We awoke to a winter wonderland this morning, with heavy snow draping the boughs of the hemlocks and coating the bare limbs of the naked trees. The azalea bush is covered with “cotton balls,” and the landscape is stark and white. Winter has not returned; it has never left. March is having a heyday with the weather.
St. Patrick’s Day is almost here—a day when everyone is Irish! The wearing of green and with the shamrock as a symbol, the death of St. Patrick is celebrated almost everywhere. Many fables have sprung up about this person, some true and some false. He is known as the patron saint of Ireland, and was reputed to bring Christianity to that region.
One of the fables that linger is that of leprechauns. We recognize them as the sprightly little green fairies, marking the day with their antics. Actually, the original Irish fables depict them as ugly and mean, and wearing red instead of green. These pint-sized creatures were short and wrinkled, and were shoemakers who hid their gold buried in a pot at the end of a rainbow.
Fable has it that if you catch one, hold it tight and it will grant you three wishes. You can find instructions online describing how to make a leprechaun trap to capture your own. If the weather stays like this, perhaps a person could construct a leprechaun igloo to trap one. Celebrate St. Patrick’s Day in your own fashion, perhaps making Irish soda bread or corned beef and cabbage. Our family has included the lowly Irish potato in many of our family meals. I draw the line at “haggis” however. It is a dish made of the heart, liver and lungs of an animal, generally a sheep, minced with onion, oatmeal, suet and spices, and encased in a sheep’s stomach and cooked. It is a Scottish dish however, and not Irish.
I do love everything Irish. With a surname like O’Dell, I could not deny my origin. When I hear the haunting melody of “Danny Boy,” it seems that I can feel the Emerald Isle calling to me. Our family history states that our O’Dell family left Ireland during the potato famine, and migrated to England. After pending one hundred years there (during which time they built an O’Dell castle—according to Aunt May) they migrated to America.
We share many of the Irish characteristics—we love to talk, and I think someone must have kissed the Blarney Stone. We love a good joke, even when it is on ourselves! My Dad was a great storyteller, and would entertain us kids for hours with his tales of panning for gold Out West. I don’t know if it was the Irish in them that caused a predilection for strong drink, but it was often referred to as a family “weakness.”
Thank the Lord that my father overcame this weakness when he turned his life over to the Lord. I can’t remember any of his antics, such as driving his Model-T Ford up the holler road with his eyes shut (which took out Clarence Brown’s fence) or trying to jump off the bed into his rubber boots. He was reformed by the time that Larry and I came into the picture.
We have inherited a vivid imagination, however. Oh, how we loved to believe in fairies! Actually, it was a “pretend” belief, just as we pretended to believe in Santa Claus and the Easter bunny. It was so much fun! When I read “Peter Pan” and it stated, “When the very first baby laughed the very first laugh, it broke into a thousand pieces and went skipping away. (I may have not quoted that exactly—it’s been at least 70-some years since I read it.)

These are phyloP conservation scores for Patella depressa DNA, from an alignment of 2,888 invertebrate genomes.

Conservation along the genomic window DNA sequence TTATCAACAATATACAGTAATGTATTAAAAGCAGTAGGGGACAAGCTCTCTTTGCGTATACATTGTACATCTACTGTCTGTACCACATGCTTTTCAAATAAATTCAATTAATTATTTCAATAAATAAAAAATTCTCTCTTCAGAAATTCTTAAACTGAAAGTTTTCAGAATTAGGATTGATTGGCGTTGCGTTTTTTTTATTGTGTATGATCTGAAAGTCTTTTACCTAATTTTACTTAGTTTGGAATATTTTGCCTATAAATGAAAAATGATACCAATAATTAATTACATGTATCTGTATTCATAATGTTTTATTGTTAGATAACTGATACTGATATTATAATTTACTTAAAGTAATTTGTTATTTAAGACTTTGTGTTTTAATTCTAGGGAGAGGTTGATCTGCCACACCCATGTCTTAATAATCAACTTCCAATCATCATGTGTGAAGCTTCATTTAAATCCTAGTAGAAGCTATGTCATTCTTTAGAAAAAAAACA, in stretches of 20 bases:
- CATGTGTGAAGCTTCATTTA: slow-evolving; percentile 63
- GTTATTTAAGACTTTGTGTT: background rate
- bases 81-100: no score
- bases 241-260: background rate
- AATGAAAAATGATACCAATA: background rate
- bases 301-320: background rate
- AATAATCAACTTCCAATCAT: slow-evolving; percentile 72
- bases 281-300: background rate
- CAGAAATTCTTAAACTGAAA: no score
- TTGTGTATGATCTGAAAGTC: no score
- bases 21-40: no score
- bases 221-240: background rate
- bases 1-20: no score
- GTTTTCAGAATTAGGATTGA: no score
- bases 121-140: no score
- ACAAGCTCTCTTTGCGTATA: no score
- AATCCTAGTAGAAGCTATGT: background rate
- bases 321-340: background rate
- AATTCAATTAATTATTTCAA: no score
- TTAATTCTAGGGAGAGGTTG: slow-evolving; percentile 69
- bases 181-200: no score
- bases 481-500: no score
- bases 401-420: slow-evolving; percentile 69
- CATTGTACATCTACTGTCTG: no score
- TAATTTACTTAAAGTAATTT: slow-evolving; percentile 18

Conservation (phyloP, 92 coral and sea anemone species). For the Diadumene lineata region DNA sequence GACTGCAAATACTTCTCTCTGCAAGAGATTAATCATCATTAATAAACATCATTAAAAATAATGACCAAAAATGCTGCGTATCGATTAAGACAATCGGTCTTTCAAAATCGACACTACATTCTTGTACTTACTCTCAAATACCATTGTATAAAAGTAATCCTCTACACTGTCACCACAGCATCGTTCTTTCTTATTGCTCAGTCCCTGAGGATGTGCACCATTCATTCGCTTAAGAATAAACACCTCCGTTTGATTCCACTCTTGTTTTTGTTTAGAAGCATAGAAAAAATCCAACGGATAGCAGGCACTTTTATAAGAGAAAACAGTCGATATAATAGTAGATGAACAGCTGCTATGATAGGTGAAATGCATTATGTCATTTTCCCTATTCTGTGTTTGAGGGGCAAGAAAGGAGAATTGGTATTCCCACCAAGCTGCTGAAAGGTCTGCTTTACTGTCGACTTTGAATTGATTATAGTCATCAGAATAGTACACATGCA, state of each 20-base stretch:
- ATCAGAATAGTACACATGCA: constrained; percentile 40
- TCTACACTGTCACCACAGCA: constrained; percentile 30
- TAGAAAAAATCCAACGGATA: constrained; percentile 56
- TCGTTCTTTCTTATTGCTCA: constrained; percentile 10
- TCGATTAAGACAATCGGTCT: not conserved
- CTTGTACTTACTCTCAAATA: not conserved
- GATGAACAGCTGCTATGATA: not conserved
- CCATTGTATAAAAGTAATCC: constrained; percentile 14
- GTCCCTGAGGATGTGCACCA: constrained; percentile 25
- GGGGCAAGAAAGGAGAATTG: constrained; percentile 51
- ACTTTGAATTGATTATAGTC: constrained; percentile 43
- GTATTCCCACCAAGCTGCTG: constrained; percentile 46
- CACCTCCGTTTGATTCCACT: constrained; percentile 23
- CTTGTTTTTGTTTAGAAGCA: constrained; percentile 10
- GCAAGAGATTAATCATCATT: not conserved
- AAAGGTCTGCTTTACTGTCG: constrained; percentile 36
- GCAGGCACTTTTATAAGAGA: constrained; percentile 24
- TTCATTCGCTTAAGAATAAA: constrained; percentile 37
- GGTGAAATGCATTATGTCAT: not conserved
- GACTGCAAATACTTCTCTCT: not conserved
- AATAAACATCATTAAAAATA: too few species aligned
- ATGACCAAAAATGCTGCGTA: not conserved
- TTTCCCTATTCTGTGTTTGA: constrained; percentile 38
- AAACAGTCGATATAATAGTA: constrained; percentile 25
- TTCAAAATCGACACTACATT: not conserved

“When someone would say, I don’t believe in fairies, somewhere a fairy would die—“said the story. We were very careful not to utter those words, or allow anyone else to say them. We spent most of our summer constructing “fairy houses.” These were built on the road bank of the “little road.” The “big road” was the main road that went up the hill, while the little road led to a few houses.
We dug square holes back in the bank, which we furnished with assorted items—acorn cups, beds made from a penny matchbox and lined with a furry mullein leaf, a fancy button tacked on the wall with a thorn—anything our imagination would find. Oh, I wish my great-granddaughters would find enjoyment in doing things like this, instead of running around with their noses pasted to those infernal tablets!
In the summer, we made “leaf hats” for the fairies. A big, flat rock made a perfect millinery shop to display our creations. We spent hours designing the elaborate hats that were fit for a fairy. Any supple leaf would do, pinned into shape with thorns. We decorated them with wildflowers, and admired each other’s creations. We could imagine the fairies donning these hats, and dancing in the moonlight. Our work was done in the pasture field above the woods, where we had access to an abundance of natural material. There was no limit to our imaginations.
That really was the good old days. I’m glad that we didn’t have all the new-fangled digital toys that occupy our children today. We made our own fun. In the winter, when it was too cold for outside play, Mary Ellen and I made paper dolls and their outfits. Mom was a good artist, and would draw the dolls on a sturdy piece of cardboard, which we would then cut out and design their wardrobes. We kept a pasteboard box under our bed, full of the dolls and their clothes. In our leisure time, we would pull out the box and spend hours playing with them.
No, we never got bored. There were books to read, games to play with the other kids (how about “Fistalk” or “I Spy?”) Then at bedtime, Daddy would read to us out of the Bible and tell us a Bible story. In my mind, I can see seven little heads bowed in prayer as we knelt around the couch and chairs. Daddy would pray, “The shades of night have gathered about us once more, and we are one day nearer our eternal home . . .” Yes, those were the good old days.